279The median and percentile columns measure the performance of each factor in the Two Sigma Factor Lens relative to the entire history of the factor in USD, using weekly data for the period March 1, 1995 - March 20, 2020.

The Venn team wants to help you understand, assess, monitor, and manage the factor risks and opportunities in your portfolios and investments during these unprecedented times. One way we’re doing so is by temporarily increasing the frequency of the Venn Factor Performance Reports. Sign up for weekly Venn Factor Performance Reports and other blog posts here.


Markets and Factor Performance Summary

  • Global Equity markets continued their fall last week, starting with a notable -9% fall on Monday despite the U.S. Federal Reserve’s announcement of a full percentage point interest rate cut and the launch of a quantitative-easing program that would buy $700 billion worth of bonds and mortgage-backed securities.1 Markets feared that this stimulus wouldn’t be enough to combat a potential recession resulting from the impacts of the coronavirus pandemic.
    • Other central bank activity was introduced throughout the week, including the European Central Bank announcing a €750 billion Pandemic Emergency Purchase Programme (PEPP)2 and the Bank of England cutting rates and announcing a bond buying program.3
  • In terms of currencies, the USD appreciated as investors treated the USD as generally safer than other currencies.4
    • The surge in the USD and the aforementioned Bank of England rate cut contributed to the GBP reaching lows relative to the USD not seen since the 1980s.5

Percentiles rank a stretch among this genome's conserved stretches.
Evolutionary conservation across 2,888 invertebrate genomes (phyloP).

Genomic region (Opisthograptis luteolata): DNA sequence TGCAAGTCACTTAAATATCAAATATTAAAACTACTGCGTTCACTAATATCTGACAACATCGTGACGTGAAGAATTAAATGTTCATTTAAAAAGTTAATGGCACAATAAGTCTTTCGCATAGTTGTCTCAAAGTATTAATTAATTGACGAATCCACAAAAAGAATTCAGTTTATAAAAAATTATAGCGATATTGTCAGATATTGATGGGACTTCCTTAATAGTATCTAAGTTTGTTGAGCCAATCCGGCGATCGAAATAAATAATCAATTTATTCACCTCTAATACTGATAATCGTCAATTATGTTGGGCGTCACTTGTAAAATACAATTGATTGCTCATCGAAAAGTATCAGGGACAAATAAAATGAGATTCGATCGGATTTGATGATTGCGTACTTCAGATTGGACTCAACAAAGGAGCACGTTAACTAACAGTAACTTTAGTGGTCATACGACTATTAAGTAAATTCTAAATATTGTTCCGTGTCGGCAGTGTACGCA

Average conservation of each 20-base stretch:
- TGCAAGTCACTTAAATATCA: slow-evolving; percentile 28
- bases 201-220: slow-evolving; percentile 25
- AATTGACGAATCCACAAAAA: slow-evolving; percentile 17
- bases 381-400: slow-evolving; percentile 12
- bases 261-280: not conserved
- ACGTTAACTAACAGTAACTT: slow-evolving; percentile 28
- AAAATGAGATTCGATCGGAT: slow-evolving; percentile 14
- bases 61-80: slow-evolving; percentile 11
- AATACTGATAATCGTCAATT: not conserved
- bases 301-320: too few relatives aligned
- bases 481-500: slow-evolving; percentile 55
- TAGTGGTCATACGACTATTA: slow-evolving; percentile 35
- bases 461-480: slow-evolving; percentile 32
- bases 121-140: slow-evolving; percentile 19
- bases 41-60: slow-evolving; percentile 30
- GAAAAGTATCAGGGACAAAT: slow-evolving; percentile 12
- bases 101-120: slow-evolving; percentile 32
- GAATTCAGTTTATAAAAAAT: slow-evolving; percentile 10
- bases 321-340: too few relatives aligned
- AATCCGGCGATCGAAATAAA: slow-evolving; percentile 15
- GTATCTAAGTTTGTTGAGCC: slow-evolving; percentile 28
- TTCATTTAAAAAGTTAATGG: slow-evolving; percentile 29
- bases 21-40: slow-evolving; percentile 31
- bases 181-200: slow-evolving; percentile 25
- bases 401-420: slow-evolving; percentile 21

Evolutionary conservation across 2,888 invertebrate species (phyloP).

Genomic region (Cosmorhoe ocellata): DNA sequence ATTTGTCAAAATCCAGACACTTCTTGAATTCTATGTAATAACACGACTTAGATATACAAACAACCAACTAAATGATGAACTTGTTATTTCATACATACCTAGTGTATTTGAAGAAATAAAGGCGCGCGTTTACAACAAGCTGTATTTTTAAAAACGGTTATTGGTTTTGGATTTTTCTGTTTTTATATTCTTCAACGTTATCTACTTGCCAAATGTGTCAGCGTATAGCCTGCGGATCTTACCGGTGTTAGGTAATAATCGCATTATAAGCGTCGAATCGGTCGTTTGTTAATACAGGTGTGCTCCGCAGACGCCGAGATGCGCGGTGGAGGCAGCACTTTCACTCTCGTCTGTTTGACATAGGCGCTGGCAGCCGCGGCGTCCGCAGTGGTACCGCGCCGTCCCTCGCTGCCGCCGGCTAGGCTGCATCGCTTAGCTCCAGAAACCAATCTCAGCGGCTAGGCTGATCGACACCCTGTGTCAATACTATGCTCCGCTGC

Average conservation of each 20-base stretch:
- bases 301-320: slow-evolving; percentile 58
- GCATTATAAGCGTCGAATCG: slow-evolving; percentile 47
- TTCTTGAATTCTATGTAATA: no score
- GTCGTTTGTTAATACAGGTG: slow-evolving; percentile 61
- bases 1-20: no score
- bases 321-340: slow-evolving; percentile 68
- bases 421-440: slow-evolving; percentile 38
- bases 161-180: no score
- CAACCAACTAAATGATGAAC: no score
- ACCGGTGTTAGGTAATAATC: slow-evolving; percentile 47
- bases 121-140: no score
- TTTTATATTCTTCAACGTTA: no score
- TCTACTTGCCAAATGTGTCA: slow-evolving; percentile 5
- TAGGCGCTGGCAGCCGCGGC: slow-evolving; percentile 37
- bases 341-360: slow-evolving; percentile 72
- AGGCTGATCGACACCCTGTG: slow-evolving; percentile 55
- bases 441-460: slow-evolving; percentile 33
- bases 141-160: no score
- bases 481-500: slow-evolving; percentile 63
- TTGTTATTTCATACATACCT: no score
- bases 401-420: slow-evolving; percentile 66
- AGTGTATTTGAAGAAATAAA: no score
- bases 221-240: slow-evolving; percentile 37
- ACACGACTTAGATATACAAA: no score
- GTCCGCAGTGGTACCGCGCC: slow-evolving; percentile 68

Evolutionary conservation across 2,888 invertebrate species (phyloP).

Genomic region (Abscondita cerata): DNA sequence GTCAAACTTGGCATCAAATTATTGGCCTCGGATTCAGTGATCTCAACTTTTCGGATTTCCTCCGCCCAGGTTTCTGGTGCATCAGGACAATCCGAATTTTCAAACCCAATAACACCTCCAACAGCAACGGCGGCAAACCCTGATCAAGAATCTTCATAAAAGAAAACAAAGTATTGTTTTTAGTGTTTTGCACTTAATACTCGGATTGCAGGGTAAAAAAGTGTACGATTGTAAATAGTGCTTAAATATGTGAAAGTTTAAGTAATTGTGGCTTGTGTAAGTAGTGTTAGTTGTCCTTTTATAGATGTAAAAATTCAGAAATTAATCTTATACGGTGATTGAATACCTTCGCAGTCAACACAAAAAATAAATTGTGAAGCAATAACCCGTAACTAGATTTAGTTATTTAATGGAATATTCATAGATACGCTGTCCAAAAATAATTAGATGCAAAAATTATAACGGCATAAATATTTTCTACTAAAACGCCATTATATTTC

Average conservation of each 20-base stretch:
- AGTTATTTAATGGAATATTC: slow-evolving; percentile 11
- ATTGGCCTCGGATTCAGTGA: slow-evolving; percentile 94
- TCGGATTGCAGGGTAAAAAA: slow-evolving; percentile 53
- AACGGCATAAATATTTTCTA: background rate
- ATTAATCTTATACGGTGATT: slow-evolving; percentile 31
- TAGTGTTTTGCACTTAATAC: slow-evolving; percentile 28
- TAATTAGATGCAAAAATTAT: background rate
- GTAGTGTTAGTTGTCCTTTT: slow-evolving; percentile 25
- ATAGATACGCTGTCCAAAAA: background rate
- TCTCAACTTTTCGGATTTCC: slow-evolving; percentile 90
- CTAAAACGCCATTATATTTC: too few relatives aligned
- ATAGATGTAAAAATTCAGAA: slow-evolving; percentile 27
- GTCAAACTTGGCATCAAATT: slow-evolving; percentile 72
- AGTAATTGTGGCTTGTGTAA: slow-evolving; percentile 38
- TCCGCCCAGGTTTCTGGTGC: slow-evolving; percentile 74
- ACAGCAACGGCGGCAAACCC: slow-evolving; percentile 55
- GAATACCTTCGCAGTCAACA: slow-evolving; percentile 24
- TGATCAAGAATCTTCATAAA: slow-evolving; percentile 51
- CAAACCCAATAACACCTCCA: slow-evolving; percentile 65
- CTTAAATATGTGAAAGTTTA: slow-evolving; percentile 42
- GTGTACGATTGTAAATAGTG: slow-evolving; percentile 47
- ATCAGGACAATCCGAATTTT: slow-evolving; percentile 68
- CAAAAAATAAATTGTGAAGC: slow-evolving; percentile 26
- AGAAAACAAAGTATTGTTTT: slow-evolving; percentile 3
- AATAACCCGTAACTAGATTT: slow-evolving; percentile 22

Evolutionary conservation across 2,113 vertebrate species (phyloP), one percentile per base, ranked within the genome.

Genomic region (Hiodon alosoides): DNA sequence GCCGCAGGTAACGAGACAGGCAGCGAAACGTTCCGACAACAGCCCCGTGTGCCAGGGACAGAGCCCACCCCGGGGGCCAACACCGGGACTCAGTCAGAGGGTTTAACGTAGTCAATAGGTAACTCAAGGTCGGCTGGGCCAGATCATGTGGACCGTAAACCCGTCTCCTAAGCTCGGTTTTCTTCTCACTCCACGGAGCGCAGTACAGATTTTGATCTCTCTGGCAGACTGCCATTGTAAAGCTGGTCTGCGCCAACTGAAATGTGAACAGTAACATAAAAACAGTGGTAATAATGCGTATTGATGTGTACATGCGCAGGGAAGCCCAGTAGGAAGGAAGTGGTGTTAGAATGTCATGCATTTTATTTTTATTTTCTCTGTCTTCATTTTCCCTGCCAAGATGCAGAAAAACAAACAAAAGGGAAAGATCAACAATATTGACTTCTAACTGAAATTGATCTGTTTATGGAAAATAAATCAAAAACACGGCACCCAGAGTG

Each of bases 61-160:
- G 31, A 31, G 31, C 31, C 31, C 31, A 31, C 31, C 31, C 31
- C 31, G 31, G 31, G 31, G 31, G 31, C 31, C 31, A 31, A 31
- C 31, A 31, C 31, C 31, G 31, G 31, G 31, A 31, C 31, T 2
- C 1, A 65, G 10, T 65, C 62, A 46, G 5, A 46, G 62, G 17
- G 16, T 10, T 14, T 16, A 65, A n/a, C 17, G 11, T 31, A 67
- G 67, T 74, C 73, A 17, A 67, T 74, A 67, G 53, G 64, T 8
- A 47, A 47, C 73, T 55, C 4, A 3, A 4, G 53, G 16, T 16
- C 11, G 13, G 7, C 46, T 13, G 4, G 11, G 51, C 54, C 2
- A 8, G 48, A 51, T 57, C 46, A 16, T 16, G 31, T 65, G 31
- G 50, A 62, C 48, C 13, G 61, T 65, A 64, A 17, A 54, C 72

• This activity hurt the Foreign Currency factor and, to some extent, boosted the Foreign Exchange Carry factor, which has maintained a long position in the USD this year, as it was one of the highest-yielding currencies.
  • Credit spreads in both investment grade and high-yield continued to widen, negatively impacting the Credit factor even after its residualization to the Equity and Interest Rates core macro factors.6
  • Overall commodity performance was negative. Crude oil continued its decline, as Saudi Arabia and Russia extended their price war on the supply side.7 Gold suffered losses as well, despite a recovery on Friday, as investors sold the metal to generate cash and to meet margin calls in other assets.8 Some grains, such as wheat, provided slight relief with small gains.9
    • The Commodities factor, however, was effectively flat last week after its residualization, which is designed to isolate the marginal risk of changes in a diversified set of commodities prices from the risks shared with Equity, Interest Rates, and a G10 ex USD currency basket. In other words, the commodities index added little return beyond what was already explained by movements in equities, rates, and G10 currencies.
    • A note on residualization
      • The underlying index for the factor is the Bloomberg Commodity Index, which returned -6.4% last week. As mentioned above, the residualization removes the overlapping risk with: